Joan as Policewoman - The Deep Field - Albums - Reviews - Soundblab

Joan as Policewoman - The Deep Field

by Mark Young Rating:8 Release Date:2011-01-24

US singer songwriter and multi instrumentalist Joan Wasser, doing business under the moniker Joan as Policewoman, serves up a funky dose of sassy soul, tempered by moments of piercingly honest poignancy, on fourth album The Deep Field. She's often described as a 'torch singer' in music journals because her early songs concentrated on loves lost or ones that could never be. This is perhaps to be expected, given previous events in Joan's life - her boyfriend of three years drowned in 1997 (Jeff Buckley, none other, but that's not the point) and she also cites the loss of her mother as an influence on her work. Now, though, there's a lot more than heartache alone.

For the most part, Wasser, with a foxy snap in her voice, presents herself as an assured woman that's comfortable enough in her skin to call the shots. Now in her 41st year, she sings with a maturity and composure that smacks of panache. The vibe very much flicks between 'this is my wavelength, why aren't you on it?' and 'here's a little thing I've found out', rather than recriminations of invisible foes. She delivers 'Action Man' with a playful wink and she bares her teeth on 'Run for Love', backed by a satisfyingly snarling distorted guitar line. She gives her voice plenty of opportunity to effortlessly break free into sweet song-bird melodies before reining it back in with soulful savoir-faire. She's at her most alluring on 'Chemmie'.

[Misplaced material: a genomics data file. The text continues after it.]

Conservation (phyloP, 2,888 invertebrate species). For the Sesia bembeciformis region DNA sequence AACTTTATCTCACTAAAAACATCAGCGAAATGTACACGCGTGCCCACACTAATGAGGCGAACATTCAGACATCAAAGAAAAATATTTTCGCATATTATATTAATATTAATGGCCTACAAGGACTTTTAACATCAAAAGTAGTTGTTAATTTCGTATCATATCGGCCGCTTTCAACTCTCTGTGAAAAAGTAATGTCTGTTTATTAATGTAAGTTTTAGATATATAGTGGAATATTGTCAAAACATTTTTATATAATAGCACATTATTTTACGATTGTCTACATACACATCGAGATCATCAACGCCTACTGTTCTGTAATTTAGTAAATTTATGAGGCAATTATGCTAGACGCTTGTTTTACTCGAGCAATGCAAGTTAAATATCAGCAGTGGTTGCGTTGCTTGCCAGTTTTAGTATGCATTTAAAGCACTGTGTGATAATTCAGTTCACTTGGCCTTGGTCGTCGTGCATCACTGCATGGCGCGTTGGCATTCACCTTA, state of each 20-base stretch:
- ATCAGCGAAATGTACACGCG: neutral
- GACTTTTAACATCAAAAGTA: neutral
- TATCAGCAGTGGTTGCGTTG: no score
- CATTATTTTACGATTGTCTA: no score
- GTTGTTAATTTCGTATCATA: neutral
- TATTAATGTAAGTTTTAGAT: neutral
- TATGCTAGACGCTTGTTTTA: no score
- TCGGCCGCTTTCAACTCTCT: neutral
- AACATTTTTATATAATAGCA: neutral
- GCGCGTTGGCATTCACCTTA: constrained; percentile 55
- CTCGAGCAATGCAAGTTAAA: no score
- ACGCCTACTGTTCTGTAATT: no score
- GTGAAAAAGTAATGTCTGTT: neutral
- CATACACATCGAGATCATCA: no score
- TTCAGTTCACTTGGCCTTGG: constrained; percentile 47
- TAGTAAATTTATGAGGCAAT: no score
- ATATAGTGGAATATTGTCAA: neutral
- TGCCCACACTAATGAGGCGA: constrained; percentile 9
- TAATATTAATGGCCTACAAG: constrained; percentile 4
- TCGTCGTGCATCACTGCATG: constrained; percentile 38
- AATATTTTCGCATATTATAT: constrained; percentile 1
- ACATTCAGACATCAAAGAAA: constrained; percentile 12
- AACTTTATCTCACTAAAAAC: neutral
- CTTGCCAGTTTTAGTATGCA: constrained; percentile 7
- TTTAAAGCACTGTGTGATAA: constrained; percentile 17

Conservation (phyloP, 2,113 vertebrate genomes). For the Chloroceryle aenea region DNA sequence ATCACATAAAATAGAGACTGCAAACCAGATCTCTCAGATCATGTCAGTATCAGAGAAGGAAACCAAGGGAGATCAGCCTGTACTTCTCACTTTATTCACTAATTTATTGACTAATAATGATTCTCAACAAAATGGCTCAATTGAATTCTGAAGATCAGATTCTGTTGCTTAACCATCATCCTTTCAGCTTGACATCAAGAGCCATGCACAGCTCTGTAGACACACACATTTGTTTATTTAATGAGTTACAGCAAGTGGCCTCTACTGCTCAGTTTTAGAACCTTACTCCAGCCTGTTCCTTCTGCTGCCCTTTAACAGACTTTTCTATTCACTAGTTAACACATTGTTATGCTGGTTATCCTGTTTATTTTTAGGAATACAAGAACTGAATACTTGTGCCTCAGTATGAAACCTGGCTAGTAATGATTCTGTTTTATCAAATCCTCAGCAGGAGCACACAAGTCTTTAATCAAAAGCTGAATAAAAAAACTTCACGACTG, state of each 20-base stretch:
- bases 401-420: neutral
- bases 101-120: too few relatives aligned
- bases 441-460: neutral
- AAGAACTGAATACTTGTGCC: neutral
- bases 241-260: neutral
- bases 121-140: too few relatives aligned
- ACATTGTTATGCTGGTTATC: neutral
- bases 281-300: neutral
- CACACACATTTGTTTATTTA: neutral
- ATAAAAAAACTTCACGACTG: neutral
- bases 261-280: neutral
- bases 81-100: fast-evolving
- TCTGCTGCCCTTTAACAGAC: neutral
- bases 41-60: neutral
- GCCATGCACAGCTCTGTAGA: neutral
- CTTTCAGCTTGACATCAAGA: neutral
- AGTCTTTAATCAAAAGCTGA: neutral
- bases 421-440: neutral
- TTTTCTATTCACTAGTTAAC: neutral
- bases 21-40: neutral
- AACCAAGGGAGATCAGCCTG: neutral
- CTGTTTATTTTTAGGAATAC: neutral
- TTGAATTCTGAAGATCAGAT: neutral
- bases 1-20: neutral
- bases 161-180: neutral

For the moments of reflection, 'Flash' is a dark, brooding insight into facing up to darkness full on and, while testifying to much self reconciliation like the rest of the album, 'Forever and a Year' is a legacy of Joan's earlier work and could possibly be its peak. It's a truly beautiful and moving piece of music which serves to remind of the enduring vulnerability that that is etched onto the soul by the demons in life which cannot, and should not, be exorcised.

With a musical career that started with the violin pre-teens and has seen her collaborate with the likes of Rufus Wainwright, Lou Reed, Elton John and Antony and the Johnsons, she's in no need of accreditation. Still, though, The Deep Field should now go down as her most accomplished album.

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